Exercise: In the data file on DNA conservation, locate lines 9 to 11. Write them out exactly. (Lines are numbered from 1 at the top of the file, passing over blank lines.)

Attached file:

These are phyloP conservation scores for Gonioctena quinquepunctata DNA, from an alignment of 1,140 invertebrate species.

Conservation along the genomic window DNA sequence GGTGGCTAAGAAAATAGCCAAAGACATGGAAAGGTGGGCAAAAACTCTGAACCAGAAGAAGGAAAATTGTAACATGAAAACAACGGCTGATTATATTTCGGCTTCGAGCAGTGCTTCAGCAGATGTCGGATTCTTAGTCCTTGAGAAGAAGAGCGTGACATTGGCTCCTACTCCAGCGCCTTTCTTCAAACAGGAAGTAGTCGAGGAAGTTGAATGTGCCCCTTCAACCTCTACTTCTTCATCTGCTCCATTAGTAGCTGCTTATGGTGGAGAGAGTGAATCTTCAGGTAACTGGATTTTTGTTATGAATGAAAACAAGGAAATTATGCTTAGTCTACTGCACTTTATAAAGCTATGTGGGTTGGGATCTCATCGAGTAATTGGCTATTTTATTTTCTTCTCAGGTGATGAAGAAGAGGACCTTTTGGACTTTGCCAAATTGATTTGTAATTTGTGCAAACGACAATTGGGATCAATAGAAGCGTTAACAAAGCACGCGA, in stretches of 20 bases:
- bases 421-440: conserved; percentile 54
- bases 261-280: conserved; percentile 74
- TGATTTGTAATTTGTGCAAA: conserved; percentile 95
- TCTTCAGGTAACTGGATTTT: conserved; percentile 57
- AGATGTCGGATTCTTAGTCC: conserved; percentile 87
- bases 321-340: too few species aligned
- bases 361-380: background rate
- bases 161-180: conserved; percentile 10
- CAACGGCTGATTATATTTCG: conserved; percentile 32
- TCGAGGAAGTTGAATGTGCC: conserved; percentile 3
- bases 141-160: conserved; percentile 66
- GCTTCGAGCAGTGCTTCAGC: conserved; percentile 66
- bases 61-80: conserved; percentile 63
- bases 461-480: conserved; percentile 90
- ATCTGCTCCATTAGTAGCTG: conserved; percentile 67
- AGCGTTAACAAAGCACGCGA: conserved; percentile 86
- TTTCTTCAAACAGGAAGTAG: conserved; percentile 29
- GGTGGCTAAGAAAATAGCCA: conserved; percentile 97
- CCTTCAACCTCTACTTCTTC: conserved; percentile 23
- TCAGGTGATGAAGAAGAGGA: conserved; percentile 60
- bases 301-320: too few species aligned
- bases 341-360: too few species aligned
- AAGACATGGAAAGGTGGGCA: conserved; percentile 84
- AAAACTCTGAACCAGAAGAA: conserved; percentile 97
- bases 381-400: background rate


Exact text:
- bases 361-380: background rate
- bases 161-180: conserved; percentile 10
- CAACGGCTGATTATATTTCG: conserved; percentile 32